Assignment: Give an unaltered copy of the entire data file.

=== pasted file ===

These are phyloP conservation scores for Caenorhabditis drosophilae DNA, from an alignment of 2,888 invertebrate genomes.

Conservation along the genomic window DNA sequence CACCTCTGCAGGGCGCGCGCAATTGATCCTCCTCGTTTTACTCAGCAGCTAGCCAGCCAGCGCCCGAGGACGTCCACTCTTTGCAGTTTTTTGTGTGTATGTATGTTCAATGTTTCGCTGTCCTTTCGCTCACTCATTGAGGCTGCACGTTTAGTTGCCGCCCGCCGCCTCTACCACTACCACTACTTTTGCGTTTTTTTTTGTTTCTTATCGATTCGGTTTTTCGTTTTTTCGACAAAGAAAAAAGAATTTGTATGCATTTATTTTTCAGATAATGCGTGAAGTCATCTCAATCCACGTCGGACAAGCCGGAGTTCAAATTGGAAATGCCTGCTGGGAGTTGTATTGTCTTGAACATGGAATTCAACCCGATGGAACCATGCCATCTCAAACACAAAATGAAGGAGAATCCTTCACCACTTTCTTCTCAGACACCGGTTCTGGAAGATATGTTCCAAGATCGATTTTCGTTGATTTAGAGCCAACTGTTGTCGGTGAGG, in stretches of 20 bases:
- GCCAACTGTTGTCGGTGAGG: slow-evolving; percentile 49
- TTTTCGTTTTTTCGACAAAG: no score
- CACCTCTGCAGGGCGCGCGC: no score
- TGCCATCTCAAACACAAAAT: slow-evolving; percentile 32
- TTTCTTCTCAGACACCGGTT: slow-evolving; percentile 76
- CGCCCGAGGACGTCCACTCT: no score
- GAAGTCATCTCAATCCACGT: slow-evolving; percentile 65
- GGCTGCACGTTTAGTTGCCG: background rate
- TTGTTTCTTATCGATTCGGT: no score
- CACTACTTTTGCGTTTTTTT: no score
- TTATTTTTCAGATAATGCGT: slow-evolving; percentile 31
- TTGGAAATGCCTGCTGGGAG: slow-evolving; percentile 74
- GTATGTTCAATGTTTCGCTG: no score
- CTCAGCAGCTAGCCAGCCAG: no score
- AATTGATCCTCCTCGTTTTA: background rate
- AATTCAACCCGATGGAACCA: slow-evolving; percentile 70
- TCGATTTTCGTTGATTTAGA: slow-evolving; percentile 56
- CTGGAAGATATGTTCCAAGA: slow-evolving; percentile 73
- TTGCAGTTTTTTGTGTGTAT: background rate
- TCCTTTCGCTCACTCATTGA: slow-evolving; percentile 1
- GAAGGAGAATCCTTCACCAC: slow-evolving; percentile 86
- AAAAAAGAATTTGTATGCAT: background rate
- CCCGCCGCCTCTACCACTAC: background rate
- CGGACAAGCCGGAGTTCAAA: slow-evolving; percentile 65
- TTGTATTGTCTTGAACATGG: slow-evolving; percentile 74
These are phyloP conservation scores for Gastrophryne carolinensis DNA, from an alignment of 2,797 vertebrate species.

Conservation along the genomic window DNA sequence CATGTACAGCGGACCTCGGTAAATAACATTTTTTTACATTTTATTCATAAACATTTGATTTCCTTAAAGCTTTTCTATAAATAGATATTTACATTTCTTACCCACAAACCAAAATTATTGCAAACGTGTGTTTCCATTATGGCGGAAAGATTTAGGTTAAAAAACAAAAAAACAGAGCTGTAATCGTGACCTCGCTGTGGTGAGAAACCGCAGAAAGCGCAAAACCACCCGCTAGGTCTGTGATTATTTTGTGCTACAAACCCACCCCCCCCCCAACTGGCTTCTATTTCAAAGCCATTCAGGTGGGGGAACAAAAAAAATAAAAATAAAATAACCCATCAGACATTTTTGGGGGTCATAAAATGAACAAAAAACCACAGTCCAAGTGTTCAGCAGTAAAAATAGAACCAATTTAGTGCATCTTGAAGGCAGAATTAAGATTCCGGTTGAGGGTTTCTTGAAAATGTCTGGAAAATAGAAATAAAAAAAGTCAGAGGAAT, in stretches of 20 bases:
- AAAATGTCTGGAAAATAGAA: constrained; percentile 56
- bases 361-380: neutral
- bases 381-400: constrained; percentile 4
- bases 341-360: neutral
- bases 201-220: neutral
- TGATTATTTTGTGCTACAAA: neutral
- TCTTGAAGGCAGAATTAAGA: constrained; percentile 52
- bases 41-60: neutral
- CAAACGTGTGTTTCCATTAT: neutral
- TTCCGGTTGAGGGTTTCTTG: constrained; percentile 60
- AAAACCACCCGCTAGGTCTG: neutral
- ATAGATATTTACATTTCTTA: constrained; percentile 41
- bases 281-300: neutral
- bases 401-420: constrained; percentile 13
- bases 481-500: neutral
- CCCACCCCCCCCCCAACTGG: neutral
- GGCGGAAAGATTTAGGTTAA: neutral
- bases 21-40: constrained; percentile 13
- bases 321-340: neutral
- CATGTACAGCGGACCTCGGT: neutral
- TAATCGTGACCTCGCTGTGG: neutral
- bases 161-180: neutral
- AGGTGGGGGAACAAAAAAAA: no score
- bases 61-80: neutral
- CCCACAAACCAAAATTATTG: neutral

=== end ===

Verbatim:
These are phyloP conservation scores for Caenorhabditis drosophilae DNA, from an alignment of 2,888 invertebrate genomes.

Conservation along the genomic window DNA sequence CACCTCTGCAGGGCGCGCGCAATTGATCCTCCTCGTTTTACTCAGCAGCTAGCCAGCCAGCGCCCGAGGACGTCCACTCTTTGCAGTTTTTTGTGTGTATGTATGTTCAATGTTTCGCTGTCCTTTCGCTCACTCATTGAGGCTGCACGTTTAGTTGCCGCCCGCCGCCTCTACCACTACCACTACTTTTGCGTTTTTTTTTGTTTCTTATCGATTCGGTTTTTCGTTTTTTCGACAAAGAAAAAAGAATTTGTATGCATTTATTTTTCAGATAATGCGTGAAGTCATCTCAATCCACGTCGGACAAGCCGGAGTTCAAATTGGAAATGCCTGCTGGGAGTTGTATTGTCTTGAACATGGAATTCAACCCGATGGAACCATGCCATCTCAAACACAAAATGAAGGAGAATCCTTCACCACTTTCTTCTCAGACACCGGTTCTGGAAGATATGTTCCAAGATCGATTTTCGTTGATTTAGAGCCAACTGTTGTCGGTGAGG, in stretches of 20 bases:
- GCCAACTGTTGTCGGTGAGG: slow-evolving; percentile 49
- TTTTCGTTTTTTCGACAAAG: no score
- CACCTCTGCAGGGCGCGCGC: no score
- TGCCATCTCAAACACAAAAT: slow-evolving; percentile 32
- TTTCTTCTCAGACACCGGTT: slow-evolving; percentile 76
- CGCCCGAGGACGTCCACTCT: no score
- GAAGTCATCTCAATCCACGT: slow-evolving; percentile 65
- GGCTGCACGTTTAGTTGCCG: background rate
- TTGTTTCTTATCGATTCGGT: no score
- CACTACTTTTGCGTTTTTTT: no score
- TTATTTTTCAGATAATGCGT: slow-evolving; percentile 31
- TTGGAAATGCCTGCTGGGAG: slow-evolving; percentile 74
- GTATGTTCAATGTTTCGCTG: no score
- CTCAGCAGCTAGCCAGCCAG: no score
- AATTGATCCTCCTCGTTTTA: background rate
- AATTCAACCCGATGGAACCA: slow-evolving; percentile 70
- TCGATTTTCGTTGATTTAGA: slow-evolving; percentile 56
- CTGGAAGATATGTTCCAAGA: slow-evolving; percentile 73
- TTGCAGTTTTTTGTGTGTAT: background rate
- TCCTTTCGCTCACTCATTGA: slow-evolving; percentile 1
- GAAGGAGAATCCTTCACCAC: slow-evolving; percentile 86
- AAAAAAGAATTTGTATGCAT: background rate
- CCCGCCGCCTCTACCACTAC: background rate
- CGGACAAGCCGGAGTTCAAA: slow-evolving; percentile 65
- TTGTATTGTCTTGAACATGG: slow-evolving; percentile 74
These are phyloP conservation scores for Gastrophryne carolinensis DNA, from an alignment of 2,797 vertebrate species.

Conservation along the genomic window DNA sequence CATGTACAGCGGACCTCGGTAAATAACATTTTTTTACATTTTATTCATAAACATTTGATTTCCTTAAAGCTTTTCTATAAATAGATATTTACATTTCTTACCCACAAACCAAAATTATTGCAAACGTGTGTTTCCATTATGGCGGAAAGATTTAGGTTAAAAAACAAAAAAACAGAGCTGTAATCGTGACCTCGCTGTGGTGAGAAACCGCAGAAAGCGCAAAACCACCCGCTAGGTCTGTGATTATTTTGTGCTACAAACCCACCCCCCCCCCAACTGGCTTCTATTTCAAAGCCATTCAGGTGGGGGAACAAAAAAAATAAAAATAAAATAACCCATCAGACATTTTTGGGGGTCATAAAATGAACAAAAAACCACAGTCCAAGTGTTCAGCAGTAAAAATAGAACCAATTTAGTGCATCTTGAAGGCAGAATTAAGATTCCGGTTGAGGGTTTCTTGAAAATGTCTGGAAAATAGAAATAAAAAAAGTCAGAGGAAT, in stretches of 20 bases:
- AAAATGTCTGGAAAATAGAA: constrained; percentile 56
- bases 361-380: neutral
- bases 381-400: constrained; percentile 4
- bases 341-360: neutral
- bases 201-220: neutral
- TGATTATTTTGTGCTACAAA: neutral
- TCTTGAAGGCAGAATTAAGA: constrained; percentile 52
- bases 41-60: neutral
- CAAACGTGTGTTTCCATTAT: neutral
- TTCCGGTTGAGGGTTTCTTG: constrained; percentile 60
- AAAACCACCCGCTAGGTCTG: neutral
- ATAGATATTTACATTTCTTA: constrained; percentile 41
- bases 281-300: neutral
- bases 401-420: constrained; percentile 13
- bases 481-500: neutral
- CCCACCCCCCCCCCAACTGG: neutral
- GGCGGAAAGATTTAGGTTAA: neutral
- bases 21-40: constrained; percentile 13
- bases 321-340: neutral
- CATGTACAGCGGACCTCGGT: neutral
- TAATCGTGACCTCGCTGTGG: neutral
- bases 161-180: neutral
- AGGTGGGGGAACAAAAAAAA: no score
- bases 61-80: neutral
- CCCACAAACCAAAATTATTG: neutral